Samsung D6900 (PS51D6900) FULL HD 3D Plasma Television Review
All this for less than £900 - what's the catch?
IntroductionSamsung Series 6 televisions have traditionally bridged the gap between their mid-range and flagship products, offering most of the features of the top-tier sets whilst being priced much more competitively. The Samsung PS51D6900, again, meets this criteria and lacks very little, on paper, when put against their D8000 range. Steve has had the PS51D8000 in for testing recently and it gained a fairly solid Recommendation. I can also reveal that Mr Withers currently has the 64" D8000 in his possession and is even more impressed so it will be interesting to see how how the D6900 compares particularly bearing in mind that the D6900 can be purchased for over £300 less, in this screen size, and doesn't come with the shiny silver bezel that some find too distracting. The D6900 still boasts nearly all the Smart TV functions of the 8000, the same excellent calibration suite and the 3D HyperReal processing engine so it could be a potential bargain for some. We've seen the PS51D6900 advertised for less than £900 and that's a lot of screen real estate and features for the price!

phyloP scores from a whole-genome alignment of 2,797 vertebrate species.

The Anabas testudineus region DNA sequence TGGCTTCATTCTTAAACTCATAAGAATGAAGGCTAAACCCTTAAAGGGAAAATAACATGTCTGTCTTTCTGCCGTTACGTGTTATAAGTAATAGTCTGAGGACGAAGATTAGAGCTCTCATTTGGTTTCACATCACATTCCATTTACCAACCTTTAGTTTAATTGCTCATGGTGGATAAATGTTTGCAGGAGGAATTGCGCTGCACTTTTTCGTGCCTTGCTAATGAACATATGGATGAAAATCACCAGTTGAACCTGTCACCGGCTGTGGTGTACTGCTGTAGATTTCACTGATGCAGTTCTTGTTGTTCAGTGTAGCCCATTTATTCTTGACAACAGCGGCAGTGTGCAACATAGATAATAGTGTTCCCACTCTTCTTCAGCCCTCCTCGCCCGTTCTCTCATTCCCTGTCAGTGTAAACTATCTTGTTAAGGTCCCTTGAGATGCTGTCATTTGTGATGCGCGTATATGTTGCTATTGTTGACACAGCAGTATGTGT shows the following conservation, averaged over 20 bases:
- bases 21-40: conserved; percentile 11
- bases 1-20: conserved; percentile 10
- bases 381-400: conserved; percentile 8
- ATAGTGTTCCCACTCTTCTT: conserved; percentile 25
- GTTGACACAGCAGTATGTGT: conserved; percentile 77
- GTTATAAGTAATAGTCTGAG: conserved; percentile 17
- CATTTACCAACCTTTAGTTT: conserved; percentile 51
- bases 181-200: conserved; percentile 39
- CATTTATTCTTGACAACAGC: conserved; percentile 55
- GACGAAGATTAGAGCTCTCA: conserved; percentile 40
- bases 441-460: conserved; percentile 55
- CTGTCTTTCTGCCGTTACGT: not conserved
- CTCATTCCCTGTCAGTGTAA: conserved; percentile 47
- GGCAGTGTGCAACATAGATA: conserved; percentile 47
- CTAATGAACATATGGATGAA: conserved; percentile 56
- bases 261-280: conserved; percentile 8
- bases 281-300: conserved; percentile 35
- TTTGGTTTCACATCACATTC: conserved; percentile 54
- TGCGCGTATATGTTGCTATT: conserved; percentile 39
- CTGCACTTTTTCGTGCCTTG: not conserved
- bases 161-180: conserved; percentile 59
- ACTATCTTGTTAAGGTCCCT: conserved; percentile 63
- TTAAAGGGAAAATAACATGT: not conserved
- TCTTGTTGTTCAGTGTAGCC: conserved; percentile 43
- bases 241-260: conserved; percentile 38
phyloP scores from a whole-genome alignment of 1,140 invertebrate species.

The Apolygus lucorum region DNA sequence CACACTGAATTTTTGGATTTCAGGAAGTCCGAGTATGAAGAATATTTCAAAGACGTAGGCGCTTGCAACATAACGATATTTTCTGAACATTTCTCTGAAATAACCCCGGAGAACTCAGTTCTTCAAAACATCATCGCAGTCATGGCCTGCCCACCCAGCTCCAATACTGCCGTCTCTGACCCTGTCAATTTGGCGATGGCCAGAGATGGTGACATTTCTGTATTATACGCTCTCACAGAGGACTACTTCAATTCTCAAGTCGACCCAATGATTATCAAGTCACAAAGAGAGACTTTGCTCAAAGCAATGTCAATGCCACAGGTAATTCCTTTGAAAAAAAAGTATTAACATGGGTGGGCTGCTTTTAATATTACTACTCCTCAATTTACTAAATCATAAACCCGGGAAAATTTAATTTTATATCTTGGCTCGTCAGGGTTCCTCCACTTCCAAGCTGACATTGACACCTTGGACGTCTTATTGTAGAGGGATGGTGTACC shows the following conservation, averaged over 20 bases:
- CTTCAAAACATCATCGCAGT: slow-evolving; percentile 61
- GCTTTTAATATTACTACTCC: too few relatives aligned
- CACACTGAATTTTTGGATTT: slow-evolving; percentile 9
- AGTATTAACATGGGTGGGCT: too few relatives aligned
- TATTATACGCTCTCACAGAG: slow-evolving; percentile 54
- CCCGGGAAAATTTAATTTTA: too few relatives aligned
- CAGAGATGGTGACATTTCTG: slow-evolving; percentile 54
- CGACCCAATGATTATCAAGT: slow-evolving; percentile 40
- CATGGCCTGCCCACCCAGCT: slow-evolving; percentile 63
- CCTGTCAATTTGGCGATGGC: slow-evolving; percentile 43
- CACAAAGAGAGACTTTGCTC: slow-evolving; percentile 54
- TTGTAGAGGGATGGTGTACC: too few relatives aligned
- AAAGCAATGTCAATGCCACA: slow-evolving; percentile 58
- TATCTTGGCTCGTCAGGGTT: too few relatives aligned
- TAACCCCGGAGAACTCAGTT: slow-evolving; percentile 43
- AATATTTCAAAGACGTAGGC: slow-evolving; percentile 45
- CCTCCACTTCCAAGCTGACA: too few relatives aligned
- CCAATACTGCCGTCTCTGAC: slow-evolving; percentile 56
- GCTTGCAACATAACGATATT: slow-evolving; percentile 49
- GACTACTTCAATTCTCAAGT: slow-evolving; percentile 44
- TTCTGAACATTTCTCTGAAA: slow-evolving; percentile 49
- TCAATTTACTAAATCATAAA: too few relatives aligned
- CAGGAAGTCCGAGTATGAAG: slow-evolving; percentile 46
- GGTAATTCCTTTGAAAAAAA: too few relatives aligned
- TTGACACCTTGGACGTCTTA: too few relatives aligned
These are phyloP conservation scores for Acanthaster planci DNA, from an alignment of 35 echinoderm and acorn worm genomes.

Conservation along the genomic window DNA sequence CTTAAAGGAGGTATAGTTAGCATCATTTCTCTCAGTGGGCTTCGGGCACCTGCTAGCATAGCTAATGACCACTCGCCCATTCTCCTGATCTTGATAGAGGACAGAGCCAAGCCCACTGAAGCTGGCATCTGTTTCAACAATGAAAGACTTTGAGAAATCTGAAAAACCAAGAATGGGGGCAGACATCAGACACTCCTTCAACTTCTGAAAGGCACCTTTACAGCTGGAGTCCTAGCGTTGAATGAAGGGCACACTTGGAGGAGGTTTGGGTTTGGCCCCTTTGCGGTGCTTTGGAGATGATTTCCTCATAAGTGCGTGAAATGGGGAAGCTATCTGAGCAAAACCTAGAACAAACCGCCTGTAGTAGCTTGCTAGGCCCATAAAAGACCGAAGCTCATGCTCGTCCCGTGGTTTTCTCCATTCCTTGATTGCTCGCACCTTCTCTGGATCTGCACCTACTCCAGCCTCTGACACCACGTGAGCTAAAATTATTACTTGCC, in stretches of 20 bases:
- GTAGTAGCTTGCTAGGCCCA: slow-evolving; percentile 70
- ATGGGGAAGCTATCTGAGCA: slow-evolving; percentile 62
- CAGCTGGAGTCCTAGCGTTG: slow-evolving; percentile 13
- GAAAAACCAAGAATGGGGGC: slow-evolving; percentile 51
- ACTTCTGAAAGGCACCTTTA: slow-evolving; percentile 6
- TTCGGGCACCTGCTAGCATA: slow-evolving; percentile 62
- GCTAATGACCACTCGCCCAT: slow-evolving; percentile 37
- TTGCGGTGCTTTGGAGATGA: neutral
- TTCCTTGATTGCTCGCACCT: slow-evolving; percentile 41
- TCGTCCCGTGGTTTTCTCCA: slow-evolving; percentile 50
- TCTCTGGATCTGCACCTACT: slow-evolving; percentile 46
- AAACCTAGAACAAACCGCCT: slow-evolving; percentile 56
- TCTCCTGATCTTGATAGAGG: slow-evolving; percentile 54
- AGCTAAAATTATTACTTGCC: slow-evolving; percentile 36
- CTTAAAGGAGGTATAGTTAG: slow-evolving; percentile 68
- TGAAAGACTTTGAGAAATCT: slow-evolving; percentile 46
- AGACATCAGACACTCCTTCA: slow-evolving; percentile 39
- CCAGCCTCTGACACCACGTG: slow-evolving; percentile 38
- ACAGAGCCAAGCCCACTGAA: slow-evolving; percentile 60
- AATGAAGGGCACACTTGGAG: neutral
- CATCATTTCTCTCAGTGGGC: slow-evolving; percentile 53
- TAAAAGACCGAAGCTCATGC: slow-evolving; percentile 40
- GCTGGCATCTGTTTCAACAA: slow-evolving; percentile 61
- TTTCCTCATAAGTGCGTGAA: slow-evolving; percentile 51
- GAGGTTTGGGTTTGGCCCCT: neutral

The PS51D6900 has a larger sibling in the PS59D6900 that is likely to provide a very similar viewing experience although some reports would suggest the larger screen model possesses deeper black levels.
Design and ConnectionsAs ever, when it comes to matters of design we can only ever offer our subjective opinions but we have to say if it ever came to a straight choice between the, rather shiny, D8000 and the rather more understated D6900, then based on looks alone, the D6900 would certainly be our preference. It looks every inch the 6 Series Samsung with its slim charcoal grey bezel framed by a 1cm transparent strip and we're very happy not to see the 'chicken foot' stand that's present in Series 7 upwards. We know what they were thinking when introducing that particular design feature but that doesn't stop us from thinking a solid rectangular base looks far better. The D6900 may not boast the sleek elegance of the 'one sheet of glass' plasma's but is less reflective as a result.